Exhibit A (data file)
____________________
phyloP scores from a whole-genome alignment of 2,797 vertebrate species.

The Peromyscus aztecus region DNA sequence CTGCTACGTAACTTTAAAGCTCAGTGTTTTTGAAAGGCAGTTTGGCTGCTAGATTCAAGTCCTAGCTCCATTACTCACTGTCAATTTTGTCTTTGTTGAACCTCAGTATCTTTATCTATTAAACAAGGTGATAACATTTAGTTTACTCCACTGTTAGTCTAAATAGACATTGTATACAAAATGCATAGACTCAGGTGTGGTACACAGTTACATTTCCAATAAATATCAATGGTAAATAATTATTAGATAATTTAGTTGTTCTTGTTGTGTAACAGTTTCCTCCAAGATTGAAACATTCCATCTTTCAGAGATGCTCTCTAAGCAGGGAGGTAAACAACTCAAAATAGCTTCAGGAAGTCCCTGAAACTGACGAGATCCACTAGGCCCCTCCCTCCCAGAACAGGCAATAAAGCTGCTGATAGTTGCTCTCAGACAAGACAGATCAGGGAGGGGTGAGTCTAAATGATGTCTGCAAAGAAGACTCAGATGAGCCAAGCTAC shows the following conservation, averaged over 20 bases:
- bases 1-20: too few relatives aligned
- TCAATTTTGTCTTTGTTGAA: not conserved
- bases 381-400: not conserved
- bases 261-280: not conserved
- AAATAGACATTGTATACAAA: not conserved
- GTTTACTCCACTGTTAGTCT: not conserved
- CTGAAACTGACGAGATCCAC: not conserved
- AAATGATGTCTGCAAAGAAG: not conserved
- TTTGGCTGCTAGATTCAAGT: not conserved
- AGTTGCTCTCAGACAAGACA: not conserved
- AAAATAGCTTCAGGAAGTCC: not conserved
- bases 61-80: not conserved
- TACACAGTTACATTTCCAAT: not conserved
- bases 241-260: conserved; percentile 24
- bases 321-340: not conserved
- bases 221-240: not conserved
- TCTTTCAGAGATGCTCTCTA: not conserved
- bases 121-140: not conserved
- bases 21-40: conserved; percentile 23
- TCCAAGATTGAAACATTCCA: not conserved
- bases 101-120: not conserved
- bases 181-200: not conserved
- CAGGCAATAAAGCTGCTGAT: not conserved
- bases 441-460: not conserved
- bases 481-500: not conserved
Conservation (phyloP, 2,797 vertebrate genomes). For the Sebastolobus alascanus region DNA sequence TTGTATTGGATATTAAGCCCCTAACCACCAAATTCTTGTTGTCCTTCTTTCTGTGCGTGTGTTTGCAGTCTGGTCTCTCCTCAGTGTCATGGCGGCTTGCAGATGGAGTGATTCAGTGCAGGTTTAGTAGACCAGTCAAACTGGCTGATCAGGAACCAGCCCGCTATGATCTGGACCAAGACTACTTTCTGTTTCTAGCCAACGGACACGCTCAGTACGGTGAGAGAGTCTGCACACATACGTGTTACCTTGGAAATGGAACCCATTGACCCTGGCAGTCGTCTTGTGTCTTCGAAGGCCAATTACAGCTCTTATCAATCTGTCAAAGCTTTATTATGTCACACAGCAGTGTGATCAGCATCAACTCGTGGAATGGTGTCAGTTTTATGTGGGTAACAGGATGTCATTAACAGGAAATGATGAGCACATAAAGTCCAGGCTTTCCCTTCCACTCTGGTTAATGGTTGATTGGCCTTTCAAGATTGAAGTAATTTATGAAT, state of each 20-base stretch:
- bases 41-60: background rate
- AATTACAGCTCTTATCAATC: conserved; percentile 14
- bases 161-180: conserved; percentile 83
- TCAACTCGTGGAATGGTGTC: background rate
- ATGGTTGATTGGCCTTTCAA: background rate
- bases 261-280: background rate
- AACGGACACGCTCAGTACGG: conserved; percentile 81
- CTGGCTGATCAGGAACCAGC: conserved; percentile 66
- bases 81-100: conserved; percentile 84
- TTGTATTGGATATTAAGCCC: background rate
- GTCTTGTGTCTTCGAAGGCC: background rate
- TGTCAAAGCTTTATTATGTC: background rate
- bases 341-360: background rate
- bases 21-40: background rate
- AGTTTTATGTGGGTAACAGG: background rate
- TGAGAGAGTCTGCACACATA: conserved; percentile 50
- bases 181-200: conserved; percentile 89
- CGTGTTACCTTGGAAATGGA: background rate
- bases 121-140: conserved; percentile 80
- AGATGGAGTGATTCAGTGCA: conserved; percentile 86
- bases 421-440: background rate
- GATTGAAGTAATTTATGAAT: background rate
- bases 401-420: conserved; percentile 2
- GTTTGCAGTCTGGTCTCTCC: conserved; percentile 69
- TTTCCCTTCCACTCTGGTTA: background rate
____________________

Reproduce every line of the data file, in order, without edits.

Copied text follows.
phyloP scores from a whole-genome alignment of 2,797 vertebrate species.

The Peromyscus aztecus region DNA sequence CTGCTACGTAACTTTAAAGCTCAGTGTTTTTGAAAGGCAGTTTGGCTGCTAGATTCAAGTCCTAGCTCCATTACTCACTGTCAATTTTGTCTTTGTTGAACCTCAGTATCTTTATCTATTAAACAAGGTGATAACATTTAGTTTACTCCACTGTTAGTCTAAATAGACATTGTATACAAAATGCATAGACTCAGGTGTGGTACACAGTTACATTTCCAATAAATATCAATGGTAAATAATTATTAGATAATTTAGTTGTTCTTGTTGTGTAACAGTTTCCTCCAAGATTGAAACATTCCATCTTTCAGAGATGCTCTCTAAGCAGGGAGGTAAACAACTCAAAATAGCTTCAGGAAGTCCCTGAAACTGACGAGATCCACTAGGCCCCTCCCTCCCAGAACAGGCAATAAAGCTGCTGATAGTTGCTCTCAGACAAGACAGATCAGGGAGGGGTGAGTCTAAATGATGTCTGCAAAGAAGACTCAGATGAGCCAAGCTAC shows the following conservation, averaged over 20 bases:
- bases 1-20: too few relatives aligned
- TCAATTTTGTCTTTGTTGAA: not conserved
- bases 381-400: not conserved
- bases 261-280: not conserved
- AAATAGACATTGTATACAAA: not conserved
- GTTTACTCCACTGTTAGTCT: not conserved
- CTGAAACTGACGAGATCCAC: not conserved
- AAATGATGTCTGCAAAGAAG: not conserved
- TTTGGCTGCTAGATTCAAGT: not conserved
- AGTTGCTCTCAGACAAGACA: not conserved
- AAAATAGCTTCAGGAAGTCC: not conserved
- bases 61-80: not conserved
- TACACAGTTACATTTCCAAT: not conserved
- bases 241-260: conserved; percentile 24
- bases 321-340: not conserved
- bases 221-240: not conserved
- TCTTTCAGAGATGCTCTCTA: not conserved
- bases 121-140: not conserved
- bases 21-40: conserved; percentile 23
- TCCAAGATTGAAACATTCCA: not conserved
- bases 101-120: not conserved
- bases 181-200: not conserved
- CAGGCAATAAAGCTGCTGAT: not conserved
- bases 441-460: not conserved
- bases 481-500: not conserved
Conservation (phyloP, 2,797 vertebrate genomes). For the Sebastolobus alascanus region DNA sequence TTGTATTGGATATTAAGCCCCTAACCACCAAATTCTTGTTGTCCTTCTTTCTGTGCGTGTGTTTGCAGTCTGGTCTCTCCTCAGTGTCATGGCGGCTTGCAGATGGAGTGATTCAGTGCAGGTTTAGTAGACCAGTCAAACTGGCTGATCAGGAACCAGCCCGCTATGATCTGGACCAAGACTACTTTCTGTTTCTAGCCAACGGACACGCTCAGTACGGTGAGAGAGTCTGCACACATACGTGTTACCTTGGAAATGGAACCCATTGACCCTGGCAGTCGTCTTGTGTCTTCGAAGGCCAATTACAGCTCTTATCAATCTGTCAAAGCTTTATTATGTCACACAGCAGTGTGATCAGCATCAACTCGTGGAATGGTGTCAGTTTTATGTGGGTAACAGGATGTCATTAACAGGAAATGATGAGCACATAAAGTCCAGGCTTTCCCTTCCACTCTGGTTAATGGTTGATTGGCCTTTCAAGATTGAAGTAATTTATGAAT, state of each 20-base stretch:
- bases 41-60: background rate
- AATTACAGCTCTTATCAATC: conserved; percentile 14
- bases 161-180: conserved; percentile 83
- TCAACTCGTGGAATGGTGTC: background rate
- ATGGTTGATTGGCCTTTCAA: background rate
- bases 261-280: background rate
- AACGGACACGCTCAGTACGG: conserved; percentile 81
- CTGGCTGATCAGGAACCAGC: conserved; percentile 66
- bases 81-100: conserved; percentile 84
- TTGTATTGGATATTAAGCCC: background rate
- GTCTTGTGTCTTCGAAGGCC: background rate
- TGTCAAAGCTTTATTATGTC: background rate
- bases 341-360: background rate
- bases 21-40: background rate
- AGTTTTATGTGGGTAACAGG: background rate
- TGAGAGAGTCTGCACACATA: conserved; percentile 50
- bases 181-200: conserved; percentile 89
- CGTGTTACCTTGGAAATGGA: background rate
- bases 121-140: conserved; percentile 80
- AGATGGAGTGATTCAGTGCA: conserved; percentile 86
- bases 421-440: background rate
- GATTGAAGTAATTTATGAAT: background rate
- bases 401-420: conserved; percentile 2
- GTTTGCAGTCTGGTCTCTCC: conserved; percentile 69
- TTTCCCTTCCACTCTGGTTA: background rate